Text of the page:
High-speed internet may be coming to Gainesville as a public service, but city commissioners are split on how to implement it.
The city commission discussed three options for municipal broadband at a Thursday meeting. They include broadband as an amenity through fiber optic cable, as a public utility through wireless overlay or a private-public partnership between the city and a company.
The initiative to bring municipal broadband to the city has been in the works since 2017. The Magellan Advisors, the group that prepared the presentation, previously met with a Gainesville Digital Access Committee to discuss business models for rolling out municipal broadband.
Commissioner Adrian Hayes-Santos put forward a motion to hear a final report from Magellan for business models on the amenity and wireless options. Although several commissioners initially opposed the motion, it passed 5-2, with Cynthia Chestnut and Desmon Duncan-Walker dissenting.
Gainesville residents and businesses receive internet access from three internet providers: Cox Communications, AT&T and GRUCom, the city’s own fiber optic system. A 2019 CCG report found that Gainesville has some of the highest rates in the nation for broadband, cable television and telephone service. The report said Gainesville’s current prices can be attributed to the fact that the city is in a less competitive market. Rates tend to be lower in high competition markets.
Hayes-Santos said he strongly supports bringing municipal broadband to Gainesville. He said that the $9.6 million the city received under the American Rescue Plan Act of 2021 would allow the city to build out from high priority areas. The plan will start with a large chunk of East Gainesville called Tier 1 Area.
“We have an increasing number of people who are working from home, more and more education is online, and we have to provide better service,” Hayes-Santos said.
If the city were to implement the fiber optic option, Gainesville would make $70 million in profit over the next 20 years, Hayes-Santos said. He also highlighted that the fiber optic option would save families around $400 a year and that the city would try to make internet access free for low-income users. Bryan Eastman, co-founder of Connected Gainesville, an organization dedicated to bringing municipal broadband to Gainesville, advocated for the fiber optic amenity option at the meeting. He said this was the most feasible path as the city already has a robust fiber optic cable system through GRUCom.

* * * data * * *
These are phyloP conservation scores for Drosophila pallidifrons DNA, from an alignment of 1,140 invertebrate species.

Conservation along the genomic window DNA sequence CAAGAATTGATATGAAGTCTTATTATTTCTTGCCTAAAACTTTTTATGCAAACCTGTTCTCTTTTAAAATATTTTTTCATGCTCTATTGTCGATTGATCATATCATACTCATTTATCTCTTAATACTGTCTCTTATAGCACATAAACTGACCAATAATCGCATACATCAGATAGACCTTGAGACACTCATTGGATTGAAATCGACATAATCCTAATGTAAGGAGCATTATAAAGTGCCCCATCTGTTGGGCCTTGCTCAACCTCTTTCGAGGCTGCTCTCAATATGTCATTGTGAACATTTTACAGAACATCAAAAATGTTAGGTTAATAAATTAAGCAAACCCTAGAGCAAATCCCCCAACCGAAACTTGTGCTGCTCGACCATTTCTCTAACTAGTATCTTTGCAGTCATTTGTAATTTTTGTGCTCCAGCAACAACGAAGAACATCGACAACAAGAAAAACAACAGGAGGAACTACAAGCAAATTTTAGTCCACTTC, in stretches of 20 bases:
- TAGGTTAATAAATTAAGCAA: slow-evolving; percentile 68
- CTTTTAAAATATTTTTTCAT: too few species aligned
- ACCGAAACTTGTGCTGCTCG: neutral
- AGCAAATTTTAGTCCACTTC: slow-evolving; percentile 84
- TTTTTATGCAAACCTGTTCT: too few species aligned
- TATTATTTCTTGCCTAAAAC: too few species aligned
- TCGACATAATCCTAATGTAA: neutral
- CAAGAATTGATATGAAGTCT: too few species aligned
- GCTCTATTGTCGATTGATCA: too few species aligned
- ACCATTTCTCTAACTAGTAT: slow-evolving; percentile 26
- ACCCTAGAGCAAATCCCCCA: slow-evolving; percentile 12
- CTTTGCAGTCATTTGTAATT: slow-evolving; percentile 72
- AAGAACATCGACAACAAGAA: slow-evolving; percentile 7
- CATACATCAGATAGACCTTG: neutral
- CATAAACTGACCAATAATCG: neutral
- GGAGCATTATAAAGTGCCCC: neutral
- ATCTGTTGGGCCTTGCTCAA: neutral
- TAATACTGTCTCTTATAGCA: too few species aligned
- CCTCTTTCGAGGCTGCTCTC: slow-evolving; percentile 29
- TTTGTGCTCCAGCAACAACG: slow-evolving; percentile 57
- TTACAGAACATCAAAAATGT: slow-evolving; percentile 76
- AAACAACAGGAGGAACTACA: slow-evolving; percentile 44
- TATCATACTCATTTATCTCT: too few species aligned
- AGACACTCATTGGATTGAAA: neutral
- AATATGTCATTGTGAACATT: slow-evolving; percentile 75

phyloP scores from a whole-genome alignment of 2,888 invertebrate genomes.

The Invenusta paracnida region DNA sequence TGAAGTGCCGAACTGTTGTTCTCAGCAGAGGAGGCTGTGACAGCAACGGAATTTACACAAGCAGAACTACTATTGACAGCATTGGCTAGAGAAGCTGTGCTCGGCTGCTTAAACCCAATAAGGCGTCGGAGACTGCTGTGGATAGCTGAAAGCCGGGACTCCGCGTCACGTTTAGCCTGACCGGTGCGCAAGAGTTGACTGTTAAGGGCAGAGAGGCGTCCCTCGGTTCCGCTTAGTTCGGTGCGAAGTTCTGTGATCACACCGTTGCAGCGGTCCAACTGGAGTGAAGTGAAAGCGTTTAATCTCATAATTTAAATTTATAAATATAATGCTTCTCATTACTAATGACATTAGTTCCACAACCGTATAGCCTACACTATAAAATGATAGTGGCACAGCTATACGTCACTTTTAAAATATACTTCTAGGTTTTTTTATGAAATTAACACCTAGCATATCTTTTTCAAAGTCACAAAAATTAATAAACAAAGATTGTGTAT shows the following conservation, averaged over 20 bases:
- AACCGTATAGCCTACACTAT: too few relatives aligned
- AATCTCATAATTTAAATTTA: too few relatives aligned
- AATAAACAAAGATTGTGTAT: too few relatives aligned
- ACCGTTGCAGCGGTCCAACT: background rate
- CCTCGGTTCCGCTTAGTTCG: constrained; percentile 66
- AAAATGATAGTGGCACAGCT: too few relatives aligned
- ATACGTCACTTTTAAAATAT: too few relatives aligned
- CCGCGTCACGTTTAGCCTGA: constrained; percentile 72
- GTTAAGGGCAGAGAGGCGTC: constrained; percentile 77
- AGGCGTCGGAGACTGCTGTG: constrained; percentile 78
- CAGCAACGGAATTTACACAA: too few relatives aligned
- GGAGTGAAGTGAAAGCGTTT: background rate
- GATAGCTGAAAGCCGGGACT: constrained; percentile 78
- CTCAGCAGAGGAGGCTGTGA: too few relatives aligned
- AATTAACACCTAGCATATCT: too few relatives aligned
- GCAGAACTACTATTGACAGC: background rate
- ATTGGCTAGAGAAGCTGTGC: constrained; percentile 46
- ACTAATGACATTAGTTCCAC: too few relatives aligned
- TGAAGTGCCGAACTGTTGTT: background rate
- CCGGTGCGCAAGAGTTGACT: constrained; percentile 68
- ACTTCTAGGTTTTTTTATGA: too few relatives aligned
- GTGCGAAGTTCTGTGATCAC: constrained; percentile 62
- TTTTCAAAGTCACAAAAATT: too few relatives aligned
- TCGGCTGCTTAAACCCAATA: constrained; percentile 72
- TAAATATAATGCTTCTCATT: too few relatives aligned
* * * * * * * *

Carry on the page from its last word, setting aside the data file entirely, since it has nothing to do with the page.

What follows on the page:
Eastman said his work as vice chair of Grace Marketplace and his own access to the internet as he was growing up prompted him to get involved in this cause.
“It’s really heartbreaking when you talk to people who don’t have access to [the] internet.” Eastman said. “Particularly kids who can’t do their homework or parents that aren’t able to do work online, be a part of the digital economy.”
Hayes-Santos said he was adamant about pushing for broadband as an amenity, but some commissioners preferred the utility/wireless option.
Commissioner Harvey Ward said he was in favor of using only part of the $9.6 million to set up wireless in the Tier 1 Area and use the rest, likely around $6 million, for affordable housing.
“Wireless systems in neighborhoods that don’t have access otherwise are some of the most cost-effective ways to achieve that universal approach,” Ward said.
Chestnut said she was against the idea of using the funds for a fiber optic extension when they could be designated for affordable housing. She said the venture was too expensive to consider given that it is outside of the commission’s area of expertise.
“It is difficult to use broadband if you don’t have a house,” Chestnut said.
Commissioner Reina Saco responded to Chestnut’s concerns by stating that internet access is just as essential as food or water and matters even if someone isn’t housed.
“[The homeless] need the internet to find homes,” Saco said. “They need internet to find jobs.”
Mayor Lauren Poe also disagreed with Hayes-Santos’ plan for citywide implementation, noting that using the funds to install full fiber in-ground was not realistic. He said the status quo was not working and there is a critical need in the community for full internet access.
Residents voiced their concerns over the implementation of a municipal broadband service. Many sided with Chestnut in urging that the funds be used for affordable housing and compared the situation to the biomass plant contract which led to increased electric bills for Gainesville electricity customers soon after its approval. The city eventually bought the plant in 2017 for $1.2 billion over 30 years to ensure electric customers weren’t further burdened.
“As I have repeatedly suggested to this commission, the $32 million of American Rescue Plan Act money should have been used to build affordable housing rather than squandering limited taxpayer resources and this once-in-a-generation gift from the federal government on broadband,” one resident said.
Other residents said they were concerned with the effects of building out past the funds. Several residents said that debt was an issue among cities, such as Chattanooga, that had also implemented municipal broadband.